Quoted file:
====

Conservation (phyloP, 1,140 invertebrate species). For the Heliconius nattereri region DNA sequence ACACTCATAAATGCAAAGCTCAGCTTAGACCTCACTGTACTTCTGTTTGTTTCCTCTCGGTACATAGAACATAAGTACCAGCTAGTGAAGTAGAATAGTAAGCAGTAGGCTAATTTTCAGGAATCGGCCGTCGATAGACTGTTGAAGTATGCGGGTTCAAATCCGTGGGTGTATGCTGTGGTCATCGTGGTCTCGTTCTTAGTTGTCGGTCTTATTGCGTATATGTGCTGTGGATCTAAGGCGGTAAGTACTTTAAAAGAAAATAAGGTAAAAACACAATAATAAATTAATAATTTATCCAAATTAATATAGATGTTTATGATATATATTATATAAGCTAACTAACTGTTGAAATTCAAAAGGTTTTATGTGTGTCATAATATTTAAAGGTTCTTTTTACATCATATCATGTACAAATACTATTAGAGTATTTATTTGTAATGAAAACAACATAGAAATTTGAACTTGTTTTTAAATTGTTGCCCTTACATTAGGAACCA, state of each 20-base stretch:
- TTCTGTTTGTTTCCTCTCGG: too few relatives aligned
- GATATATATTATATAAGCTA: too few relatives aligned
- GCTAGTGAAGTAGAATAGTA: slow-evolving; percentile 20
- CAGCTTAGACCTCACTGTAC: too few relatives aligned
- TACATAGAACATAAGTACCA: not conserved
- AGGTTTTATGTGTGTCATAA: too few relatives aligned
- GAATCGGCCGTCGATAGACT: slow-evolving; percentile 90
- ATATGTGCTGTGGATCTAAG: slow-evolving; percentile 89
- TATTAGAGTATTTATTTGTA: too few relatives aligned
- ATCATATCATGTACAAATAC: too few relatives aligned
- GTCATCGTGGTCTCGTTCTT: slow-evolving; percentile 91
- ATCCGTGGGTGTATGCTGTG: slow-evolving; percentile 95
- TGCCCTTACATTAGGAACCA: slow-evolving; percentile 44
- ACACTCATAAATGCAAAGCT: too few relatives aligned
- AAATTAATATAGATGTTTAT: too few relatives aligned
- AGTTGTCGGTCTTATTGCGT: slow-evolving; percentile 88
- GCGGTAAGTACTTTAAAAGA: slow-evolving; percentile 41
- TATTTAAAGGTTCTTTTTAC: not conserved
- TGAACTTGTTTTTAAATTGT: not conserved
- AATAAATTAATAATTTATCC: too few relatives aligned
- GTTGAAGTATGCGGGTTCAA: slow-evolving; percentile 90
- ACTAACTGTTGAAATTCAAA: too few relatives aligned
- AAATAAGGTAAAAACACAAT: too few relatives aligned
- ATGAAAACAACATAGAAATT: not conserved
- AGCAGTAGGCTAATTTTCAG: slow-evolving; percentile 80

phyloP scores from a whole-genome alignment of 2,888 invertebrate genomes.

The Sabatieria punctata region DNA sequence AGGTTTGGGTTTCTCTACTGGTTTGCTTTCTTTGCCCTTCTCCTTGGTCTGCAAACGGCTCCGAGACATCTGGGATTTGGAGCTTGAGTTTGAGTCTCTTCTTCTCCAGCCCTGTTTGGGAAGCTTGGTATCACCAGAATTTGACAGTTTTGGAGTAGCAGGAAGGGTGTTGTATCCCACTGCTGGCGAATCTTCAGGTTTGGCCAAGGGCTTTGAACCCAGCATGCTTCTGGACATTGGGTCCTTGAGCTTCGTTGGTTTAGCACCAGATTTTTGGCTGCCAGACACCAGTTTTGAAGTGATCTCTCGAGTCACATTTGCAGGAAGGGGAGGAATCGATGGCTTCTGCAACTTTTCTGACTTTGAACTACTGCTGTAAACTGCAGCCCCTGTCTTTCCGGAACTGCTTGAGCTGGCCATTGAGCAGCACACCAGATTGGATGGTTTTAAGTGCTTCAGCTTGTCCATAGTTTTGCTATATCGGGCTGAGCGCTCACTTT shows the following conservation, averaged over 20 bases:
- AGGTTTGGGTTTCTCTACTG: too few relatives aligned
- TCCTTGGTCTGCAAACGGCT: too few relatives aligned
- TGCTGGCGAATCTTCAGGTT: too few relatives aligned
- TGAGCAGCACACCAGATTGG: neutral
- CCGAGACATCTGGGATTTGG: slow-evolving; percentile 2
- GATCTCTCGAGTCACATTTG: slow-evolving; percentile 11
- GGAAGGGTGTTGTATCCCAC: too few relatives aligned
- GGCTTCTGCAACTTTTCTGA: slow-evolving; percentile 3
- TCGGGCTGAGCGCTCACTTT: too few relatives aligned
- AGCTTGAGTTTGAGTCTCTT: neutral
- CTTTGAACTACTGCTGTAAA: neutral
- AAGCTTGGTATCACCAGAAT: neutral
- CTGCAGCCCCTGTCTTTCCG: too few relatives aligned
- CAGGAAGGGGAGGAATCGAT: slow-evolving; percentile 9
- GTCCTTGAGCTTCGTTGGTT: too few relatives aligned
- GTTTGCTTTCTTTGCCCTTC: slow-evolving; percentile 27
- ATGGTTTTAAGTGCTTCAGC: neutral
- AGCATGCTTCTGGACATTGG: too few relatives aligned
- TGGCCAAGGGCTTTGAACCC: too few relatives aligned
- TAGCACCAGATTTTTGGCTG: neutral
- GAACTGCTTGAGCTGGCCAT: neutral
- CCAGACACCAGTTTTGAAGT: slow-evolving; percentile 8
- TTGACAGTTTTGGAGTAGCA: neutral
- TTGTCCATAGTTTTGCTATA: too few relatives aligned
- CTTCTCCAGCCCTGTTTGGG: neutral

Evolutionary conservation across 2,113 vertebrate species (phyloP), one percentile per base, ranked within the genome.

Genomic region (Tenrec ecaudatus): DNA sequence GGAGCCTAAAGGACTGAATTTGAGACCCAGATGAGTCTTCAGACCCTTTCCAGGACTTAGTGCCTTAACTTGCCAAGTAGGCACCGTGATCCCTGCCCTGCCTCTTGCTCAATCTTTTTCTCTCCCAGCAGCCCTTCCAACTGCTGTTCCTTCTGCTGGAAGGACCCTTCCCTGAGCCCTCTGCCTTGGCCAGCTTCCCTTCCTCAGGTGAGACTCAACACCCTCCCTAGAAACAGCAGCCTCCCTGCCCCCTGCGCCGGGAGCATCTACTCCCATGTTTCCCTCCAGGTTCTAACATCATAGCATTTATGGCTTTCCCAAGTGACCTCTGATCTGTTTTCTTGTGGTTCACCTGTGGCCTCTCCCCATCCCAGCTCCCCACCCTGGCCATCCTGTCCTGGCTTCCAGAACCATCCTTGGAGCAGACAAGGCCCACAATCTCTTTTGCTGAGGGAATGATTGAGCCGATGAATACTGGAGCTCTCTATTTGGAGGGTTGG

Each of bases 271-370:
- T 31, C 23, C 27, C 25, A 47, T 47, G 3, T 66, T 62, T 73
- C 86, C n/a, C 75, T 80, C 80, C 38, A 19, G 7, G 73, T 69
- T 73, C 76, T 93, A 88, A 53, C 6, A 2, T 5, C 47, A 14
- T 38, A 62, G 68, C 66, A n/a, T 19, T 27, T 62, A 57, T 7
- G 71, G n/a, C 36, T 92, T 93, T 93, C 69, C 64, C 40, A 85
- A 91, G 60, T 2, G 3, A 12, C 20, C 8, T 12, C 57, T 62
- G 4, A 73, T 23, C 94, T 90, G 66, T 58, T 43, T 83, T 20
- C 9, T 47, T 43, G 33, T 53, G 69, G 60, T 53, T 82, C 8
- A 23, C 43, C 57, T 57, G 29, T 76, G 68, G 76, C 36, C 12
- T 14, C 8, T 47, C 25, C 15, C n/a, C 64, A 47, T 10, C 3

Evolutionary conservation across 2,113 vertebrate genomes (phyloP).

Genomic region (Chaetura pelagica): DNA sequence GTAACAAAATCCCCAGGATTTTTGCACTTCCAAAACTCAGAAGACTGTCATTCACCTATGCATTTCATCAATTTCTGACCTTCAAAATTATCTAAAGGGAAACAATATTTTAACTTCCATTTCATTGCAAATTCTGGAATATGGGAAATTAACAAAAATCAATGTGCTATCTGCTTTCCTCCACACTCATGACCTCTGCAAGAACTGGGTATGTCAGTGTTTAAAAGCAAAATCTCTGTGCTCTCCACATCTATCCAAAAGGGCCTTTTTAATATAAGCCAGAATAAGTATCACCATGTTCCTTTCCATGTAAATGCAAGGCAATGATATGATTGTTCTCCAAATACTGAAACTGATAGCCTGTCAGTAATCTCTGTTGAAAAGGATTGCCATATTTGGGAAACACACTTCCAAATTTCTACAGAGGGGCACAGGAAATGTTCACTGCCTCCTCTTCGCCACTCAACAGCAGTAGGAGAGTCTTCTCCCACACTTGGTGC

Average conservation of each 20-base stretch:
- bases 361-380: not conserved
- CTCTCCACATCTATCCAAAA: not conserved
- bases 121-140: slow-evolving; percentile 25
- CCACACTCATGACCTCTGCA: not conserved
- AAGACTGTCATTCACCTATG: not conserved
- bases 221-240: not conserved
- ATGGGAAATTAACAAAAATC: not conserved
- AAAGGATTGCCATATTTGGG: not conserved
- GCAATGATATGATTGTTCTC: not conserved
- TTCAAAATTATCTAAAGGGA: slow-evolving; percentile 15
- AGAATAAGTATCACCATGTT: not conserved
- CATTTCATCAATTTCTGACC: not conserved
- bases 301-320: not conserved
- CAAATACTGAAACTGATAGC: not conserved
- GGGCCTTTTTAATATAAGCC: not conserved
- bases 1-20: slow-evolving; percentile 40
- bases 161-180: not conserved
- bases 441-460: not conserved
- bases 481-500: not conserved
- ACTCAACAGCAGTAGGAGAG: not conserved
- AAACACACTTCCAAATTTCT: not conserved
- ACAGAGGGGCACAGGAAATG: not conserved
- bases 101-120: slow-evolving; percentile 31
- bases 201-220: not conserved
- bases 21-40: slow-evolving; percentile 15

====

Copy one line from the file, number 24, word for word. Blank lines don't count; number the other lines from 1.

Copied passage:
- AAATAAGGTAAAAACACAAT: too few relatives aligned